“With this convincing and reassuring result, we’ve resumed our study, and a further 1,400 patients are now to be included. When it’s all complete, we expect to be able to show whether the new technique, using drug-eluting balloons and stents, improves the outcomes that are most important for patients with peripheral arterial disease; decreased amputation rate and improved quality of life, as this still remains to be proven”, Mårten Falkenberg concludes.
- SWEDEPAD is the first registry-based randomized study in the Swedvasc registry and with its 2300 patients is the, without comparison, the largest study done of balloon dilation in patients with narrowed blood vessels in the legs. The study has been planned to include twice as many patients and will continue to hopefully later also be able to show effects on eg risk of amputation and quality of life, says Stefan James, Professor at the Department of Medical Sciences, Cardiology and scientific leader at Uppsala Clinical Research center,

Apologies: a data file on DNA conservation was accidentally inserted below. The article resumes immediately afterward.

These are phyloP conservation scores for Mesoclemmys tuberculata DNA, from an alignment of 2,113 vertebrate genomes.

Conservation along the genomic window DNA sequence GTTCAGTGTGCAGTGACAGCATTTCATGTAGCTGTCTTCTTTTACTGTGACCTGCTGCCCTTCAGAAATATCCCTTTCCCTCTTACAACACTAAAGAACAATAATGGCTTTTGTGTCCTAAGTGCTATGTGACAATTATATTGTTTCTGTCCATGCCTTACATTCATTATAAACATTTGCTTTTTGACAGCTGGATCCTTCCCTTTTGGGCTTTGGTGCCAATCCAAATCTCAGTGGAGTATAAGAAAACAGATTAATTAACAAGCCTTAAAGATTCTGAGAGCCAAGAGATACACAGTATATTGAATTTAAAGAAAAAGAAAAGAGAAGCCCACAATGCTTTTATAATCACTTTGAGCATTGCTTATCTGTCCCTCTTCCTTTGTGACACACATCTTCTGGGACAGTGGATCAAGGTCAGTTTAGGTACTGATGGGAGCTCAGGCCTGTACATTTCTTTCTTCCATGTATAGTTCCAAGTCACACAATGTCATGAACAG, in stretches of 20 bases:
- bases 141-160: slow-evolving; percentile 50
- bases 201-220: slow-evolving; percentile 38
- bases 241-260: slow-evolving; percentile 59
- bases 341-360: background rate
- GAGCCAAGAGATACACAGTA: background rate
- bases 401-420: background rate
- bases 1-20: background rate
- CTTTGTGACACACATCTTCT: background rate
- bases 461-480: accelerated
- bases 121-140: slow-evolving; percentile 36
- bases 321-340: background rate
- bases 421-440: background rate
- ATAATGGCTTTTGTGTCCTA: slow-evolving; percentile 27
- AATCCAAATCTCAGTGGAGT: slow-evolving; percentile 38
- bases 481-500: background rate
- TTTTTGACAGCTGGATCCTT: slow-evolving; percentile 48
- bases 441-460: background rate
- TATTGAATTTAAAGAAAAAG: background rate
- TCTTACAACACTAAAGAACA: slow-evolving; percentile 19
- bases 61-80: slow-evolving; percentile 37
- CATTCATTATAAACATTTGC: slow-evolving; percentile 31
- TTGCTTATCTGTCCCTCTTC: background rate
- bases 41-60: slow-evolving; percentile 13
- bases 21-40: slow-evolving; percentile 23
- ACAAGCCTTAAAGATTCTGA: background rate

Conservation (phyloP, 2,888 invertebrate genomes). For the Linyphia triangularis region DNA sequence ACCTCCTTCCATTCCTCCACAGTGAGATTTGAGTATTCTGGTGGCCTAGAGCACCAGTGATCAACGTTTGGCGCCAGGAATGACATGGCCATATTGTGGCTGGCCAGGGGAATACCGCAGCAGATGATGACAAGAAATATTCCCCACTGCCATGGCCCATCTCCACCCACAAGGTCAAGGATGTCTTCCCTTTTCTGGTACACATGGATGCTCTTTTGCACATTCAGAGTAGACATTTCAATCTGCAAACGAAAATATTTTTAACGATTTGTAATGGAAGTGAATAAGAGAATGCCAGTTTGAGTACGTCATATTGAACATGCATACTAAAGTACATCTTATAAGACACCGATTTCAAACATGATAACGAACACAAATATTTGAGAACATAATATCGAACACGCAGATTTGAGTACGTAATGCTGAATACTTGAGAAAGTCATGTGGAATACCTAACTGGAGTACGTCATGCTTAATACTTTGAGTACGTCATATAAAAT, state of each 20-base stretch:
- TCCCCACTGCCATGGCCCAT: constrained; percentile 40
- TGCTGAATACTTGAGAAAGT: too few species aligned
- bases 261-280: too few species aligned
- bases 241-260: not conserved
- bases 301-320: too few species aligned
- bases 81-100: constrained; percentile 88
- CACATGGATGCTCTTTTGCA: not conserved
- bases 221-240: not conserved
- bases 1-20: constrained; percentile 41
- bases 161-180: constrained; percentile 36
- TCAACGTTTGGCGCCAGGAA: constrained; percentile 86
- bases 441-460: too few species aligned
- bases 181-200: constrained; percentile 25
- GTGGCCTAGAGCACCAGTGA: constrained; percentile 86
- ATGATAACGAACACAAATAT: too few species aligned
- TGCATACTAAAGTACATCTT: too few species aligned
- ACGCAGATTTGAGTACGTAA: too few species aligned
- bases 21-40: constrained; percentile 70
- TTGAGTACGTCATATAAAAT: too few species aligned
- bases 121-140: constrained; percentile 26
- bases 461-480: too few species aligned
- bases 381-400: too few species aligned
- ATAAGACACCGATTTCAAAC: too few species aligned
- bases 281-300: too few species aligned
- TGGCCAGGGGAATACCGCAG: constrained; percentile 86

- The fact that the study is published in the world's most cited scientific journal in medicine shows once again that UCR - as a register center for Swedvasc and co-responsible for the implementation of the study SWEDEPAD - has quality registers and clinical research that is world-leading. This study directly affects the treatment of patients with vascular disease in Sweden and around the world, Stefan James concludes.
Title: Mortality with Paclitaxel-Coated Devices in Peripheral Artery Disease
Stefan James, senior professor i Kardiologi
Uppsala Kliniska Forskningscentrum och Institutionen för Medicinska Vetenskaper
Uppsala Universitet, Uppsala
World´s most cited researchers
To Lars Wallentin, Jonas Oldgren and Stefan James, three of UCR's researchers, who are on the list of the world's most cited researchers.
Congratulations also to UCR for being an organization that provides opportunities to create research results that are international cited and affecting development of health care in Sweden and the rest of the world.
- What does it mean that you have received this award?